Brothers fined £13,000 over worker's roof plunge

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The Independent Online

Two brothers have been fined a total of £13,000 after a worker suffered a crushed skull when he fell through a roof, the Health and Safety Executive said today.

Alan Hind, 28, was helping to demolish an industrial building in Carlisle when he plunged nearly 20ft (6m) to the concrete floor below.

Mr Hind, of Corrie Common, near Lockerbie, suffered 16 skull fractures, broke his jaw in three places, fractured his wrist and damaged a kidney.

He has now lost his hearing is in his right ear and is blind in his left eye.

Parts of his brain were so badly damaged they had to be removed.

Carlisle Crown Court heard that Robert Murray was in control of the work project and Eric Murray was in charge of dismantling the building that Mr Hind was working on, said the HSE.

Robert Murray, 56, of Annan - trading as Murray Structures - pleaded guilty to not hiring trained workers and failing to ensure the work was planned and carried out safely. He was fined £8,000 and ordered to pay £4,000 towards prosecution costs.

Eric Murray, 54, of Dalton, near Lockerbie - trading as EJ Murray (Steel Structures) - was found guilty of failing to take measures to prevent workers falling and being injured following a trial last month. He was fined £5,000 and ordered to pay £8,000 costs.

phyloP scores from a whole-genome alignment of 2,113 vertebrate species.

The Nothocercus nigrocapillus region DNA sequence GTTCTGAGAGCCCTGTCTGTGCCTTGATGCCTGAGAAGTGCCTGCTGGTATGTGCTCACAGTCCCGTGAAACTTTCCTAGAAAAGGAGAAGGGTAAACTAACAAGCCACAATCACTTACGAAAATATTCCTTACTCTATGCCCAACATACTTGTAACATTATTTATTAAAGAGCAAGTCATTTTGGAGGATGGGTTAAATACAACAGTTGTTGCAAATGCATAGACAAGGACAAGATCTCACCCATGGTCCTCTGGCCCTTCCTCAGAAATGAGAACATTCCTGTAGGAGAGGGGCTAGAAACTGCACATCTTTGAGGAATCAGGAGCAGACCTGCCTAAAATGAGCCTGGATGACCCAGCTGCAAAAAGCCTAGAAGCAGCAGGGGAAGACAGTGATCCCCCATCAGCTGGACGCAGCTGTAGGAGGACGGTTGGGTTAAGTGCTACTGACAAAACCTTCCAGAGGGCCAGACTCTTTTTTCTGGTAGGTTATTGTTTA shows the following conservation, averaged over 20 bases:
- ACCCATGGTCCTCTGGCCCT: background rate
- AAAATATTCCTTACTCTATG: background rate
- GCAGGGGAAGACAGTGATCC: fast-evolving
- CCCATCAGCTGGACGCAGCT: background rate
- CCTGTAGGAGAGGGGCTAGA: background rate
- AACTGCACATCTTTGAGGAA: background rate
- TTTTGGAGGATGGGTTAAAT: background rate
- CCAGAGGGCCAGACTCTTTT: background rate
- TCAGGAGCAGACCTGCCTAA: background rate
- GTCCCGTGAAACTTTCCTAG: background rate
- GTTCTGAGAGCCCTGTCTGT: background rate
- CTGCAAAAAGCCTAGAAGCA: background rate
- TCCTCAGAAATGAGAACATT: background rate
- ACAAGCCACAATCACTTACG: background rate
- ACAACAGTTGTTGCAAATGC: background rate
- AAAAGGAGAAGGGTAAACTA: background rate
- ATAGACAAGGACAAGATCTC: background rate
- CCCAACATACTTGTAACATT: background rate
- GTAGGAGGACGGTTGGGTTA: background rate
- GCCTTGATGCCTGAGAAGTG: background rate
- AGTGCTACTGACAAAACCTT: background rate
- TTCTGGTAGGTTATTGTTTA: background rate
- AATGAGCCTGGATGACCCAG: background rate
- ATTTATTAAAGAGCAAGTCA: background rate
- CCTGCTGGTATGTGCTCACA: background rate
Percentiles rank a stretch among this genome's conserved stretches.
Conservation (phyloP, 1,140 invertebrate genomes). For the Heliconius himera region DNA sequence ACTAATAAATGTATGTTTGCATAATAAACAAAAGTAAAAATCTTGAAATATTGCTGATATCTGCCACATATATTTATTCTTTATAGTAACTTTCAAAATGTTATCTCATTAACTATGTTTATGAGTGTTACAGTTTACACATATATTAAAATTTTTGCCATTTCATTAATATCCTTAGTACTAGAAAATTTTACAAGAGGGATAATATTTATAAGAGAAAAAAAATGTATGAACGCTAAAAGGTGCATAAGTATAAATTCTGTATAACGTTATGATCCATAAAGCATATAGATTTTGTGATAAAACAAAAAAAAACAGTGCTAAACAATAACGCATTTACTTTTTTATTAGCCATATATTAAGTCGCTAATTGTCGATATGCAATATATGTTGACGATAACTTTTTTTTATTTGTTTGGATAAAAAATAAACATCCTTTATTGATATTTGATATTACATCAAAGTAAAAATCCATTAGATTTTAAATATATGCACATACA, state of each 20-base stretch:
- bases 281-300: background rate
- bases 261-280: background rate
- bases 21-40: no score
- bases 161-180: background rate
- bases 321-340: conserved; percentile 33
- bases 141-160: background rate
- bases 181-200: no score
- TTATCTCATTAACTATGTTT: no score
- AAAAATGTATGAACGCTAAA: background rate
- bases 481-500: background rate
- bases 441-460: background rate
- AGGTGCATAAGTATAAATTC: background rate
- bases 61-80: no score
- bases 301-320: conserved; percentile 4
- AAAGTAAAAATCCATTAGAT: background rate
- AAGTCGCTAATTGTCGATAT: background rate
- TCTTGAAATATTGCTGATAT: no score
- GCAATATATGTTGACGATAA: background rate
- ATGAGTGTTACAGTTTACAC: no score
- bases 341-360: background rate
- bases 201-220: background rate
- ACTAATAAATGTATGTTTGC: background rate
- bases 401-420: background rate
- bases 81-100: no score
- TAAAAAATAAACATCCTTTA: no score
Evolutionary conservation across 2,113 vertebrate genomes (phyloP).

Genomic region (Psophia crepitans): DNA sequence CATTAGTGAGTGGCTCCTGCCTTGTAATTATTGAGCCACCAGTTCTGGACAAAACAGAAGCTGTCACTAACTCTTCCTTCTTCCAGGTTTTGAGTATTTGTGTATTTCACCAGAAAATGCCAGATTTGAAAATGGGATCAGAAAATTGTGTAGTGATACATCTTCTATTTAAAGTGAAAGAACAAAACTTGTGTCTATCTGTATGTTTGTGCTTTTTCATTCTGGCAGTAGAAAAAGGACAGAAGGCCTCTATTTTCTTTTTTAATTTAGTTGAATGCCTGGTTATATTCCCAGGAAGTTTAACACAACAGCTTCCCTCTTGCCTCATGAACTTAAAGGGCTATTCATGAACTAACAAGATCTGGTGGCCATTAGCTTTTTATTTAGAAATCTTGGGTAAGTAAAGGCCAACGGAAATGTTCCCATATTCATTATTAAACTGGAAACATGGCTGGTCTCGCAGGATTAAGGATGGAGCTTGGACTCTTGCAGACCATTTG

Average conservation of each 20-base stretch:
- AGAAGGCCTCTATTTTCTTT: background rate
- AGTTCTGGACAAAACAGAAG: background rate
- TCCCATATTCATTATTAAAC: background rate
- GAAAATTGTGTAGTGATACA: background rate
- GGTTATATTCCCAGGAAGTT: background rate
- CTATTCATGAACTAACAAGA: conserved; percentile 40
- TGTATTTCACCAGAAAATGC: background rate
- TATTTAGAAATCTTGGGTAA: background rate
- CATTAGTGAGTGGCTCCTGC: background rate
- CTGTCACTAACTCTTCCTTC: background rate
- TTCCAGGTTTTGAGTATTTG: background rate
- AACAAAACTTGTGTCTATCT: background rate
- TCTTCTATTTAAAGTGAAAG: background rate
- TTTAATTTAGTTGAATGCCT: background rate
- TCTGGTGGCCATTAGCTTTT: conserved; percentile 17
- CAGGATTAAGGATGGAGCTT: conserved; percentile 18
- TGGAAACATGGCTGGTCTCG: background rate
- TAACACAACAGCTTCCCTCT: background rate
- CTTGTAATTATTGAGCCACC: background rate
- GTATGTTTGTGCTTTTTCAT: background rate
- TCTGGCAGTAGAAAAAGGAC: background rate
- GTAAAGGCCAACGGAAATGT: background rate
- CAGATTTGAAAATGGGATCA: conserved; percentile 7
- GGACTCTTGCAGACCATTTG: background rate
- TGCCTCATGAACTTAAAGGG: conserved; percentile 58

Mr Hind has been unable to return to work since the incident and had to wait six months for a titanium plate to be inserted into his damaged skull.

He said: "It was a frightening time. There was nothing to protect my brain - just skin. I was worried to go out. I didn't like to be around lots of people in case I bumped my head."

David Charnock, HSE construction inspector in Cumbria, said: "Mr Hind is lucky to be alive following his fall, which could and should have been prevented. He sustained multiple injuries which will affect him for the rest of his life.

"Unfortunately neither Robert nor Eric Murray took the necessary safety precautions and Mr Hind suffered horrific injuries as a consequence.

"The workers they employed were casual labourers and did not have the skills or experience to work on industrial roofs.

"As this incident demonstrates, carrying out work at height can result in serious injury and even death if not properly planned.

"Steps must be taken to prevent people falling, and everyone involved in the work must be properly trained."